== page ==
Is frequent self-weighing associated with poorer body satisfaction? Findings from a phone-based weight loss trial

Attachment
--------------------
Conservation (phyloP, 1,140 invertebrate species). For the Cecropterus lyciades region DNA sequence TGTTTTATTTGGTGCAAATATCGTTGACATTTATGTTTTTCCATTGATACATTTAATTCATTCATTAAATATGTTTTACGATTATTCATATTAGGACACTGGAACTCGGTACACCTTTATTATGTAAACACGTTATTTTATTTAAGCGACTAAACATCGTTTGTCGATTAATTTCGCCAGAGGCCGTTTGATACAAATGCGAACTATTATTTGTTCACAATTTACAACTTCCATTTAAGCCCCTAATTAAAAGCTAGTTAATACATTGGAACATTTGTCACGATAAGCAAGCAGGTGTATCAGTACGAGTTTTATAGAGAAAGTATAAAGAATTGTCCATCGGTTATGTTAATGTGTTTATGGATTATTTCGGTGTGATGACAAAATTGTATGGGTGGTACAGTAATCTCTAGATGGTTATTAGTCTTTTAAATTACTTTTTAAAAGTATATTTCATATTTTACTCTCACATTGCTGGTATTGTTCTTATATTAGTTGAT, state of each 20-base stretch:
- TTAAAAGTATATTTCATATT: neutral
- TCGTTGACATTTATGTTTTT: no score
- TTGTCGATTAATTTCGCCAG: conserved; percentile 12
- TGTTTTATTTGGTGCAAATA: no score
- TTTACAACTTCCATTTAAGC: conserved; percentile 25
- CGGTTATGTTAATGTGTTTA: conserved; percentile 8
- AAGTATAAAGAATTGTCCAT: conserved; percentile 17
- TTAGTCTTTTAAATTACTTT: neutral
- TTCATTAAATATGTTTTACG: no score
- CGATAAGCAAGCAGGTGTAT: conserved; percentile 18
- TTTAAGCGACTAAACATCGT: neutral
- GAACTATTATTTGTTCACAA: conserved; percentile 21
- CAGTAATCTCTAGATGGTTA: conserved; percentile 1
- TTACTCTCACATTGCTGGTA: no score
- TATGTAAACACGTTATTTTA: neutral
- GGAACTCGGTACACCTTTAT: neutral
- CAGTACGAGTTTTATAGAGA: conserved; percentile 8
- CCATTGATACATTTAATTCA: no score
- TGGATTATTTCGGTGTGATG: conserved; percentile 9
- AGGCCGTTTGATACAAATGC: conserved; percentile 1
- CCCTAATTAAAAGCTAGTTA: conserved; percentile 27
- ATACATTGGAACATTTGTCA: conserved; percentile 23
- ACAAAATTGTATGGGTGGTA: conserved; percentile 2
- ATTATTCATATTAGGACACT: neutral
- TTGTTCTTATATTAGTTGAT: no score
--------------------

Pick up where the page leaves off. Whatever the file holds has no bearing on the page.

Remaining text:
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OBJECTIVE: To examine the effect of self-weighing frequency on weight change and body satisfaction. DESIGN: Observational study based on findings from a 6-month randomized controlled telephone-based weight loss trial. Data collected at baseline and 6 months. SETTING: Metropolitan community-based sample. PARTICIPANTS: Sixty-three obese adults. Mean age 49.5 years, 82% percent white, and 79% female. Mean body mass index at baseline was 34.2 kg/m(2). MAIN OUTCOME MEASURES: Change in weight and body satisfaction. ANALYSIS: General linear model regression was used to assess the effect of self-weighing on outcomes of interest. Statistical significance was set at alpha level .05. Treatment group and baseline values of dependent variables included as covariates in all analyses. RESULTS: Participants who increased their frequency of self-weighing over the 6-month period demonstrated significantly better weight loss outcomes than those who maintained or decreased their frequency of self-weighing (-6.8 kg vs -3.1 kg, F = 8.59, P = .006). There were no significant associations between self-weighing frequency and body satisfaction at 6 months (F = 0.55, P = .58). CONCLUSIONS AND IMPLICATIONS: These findings support frequent self-weighing for weight control. There appears to be little or no effect of self-weighing on body satisfaction. Future research should replicate these findings across a larger, more diverse population of overweight adults.
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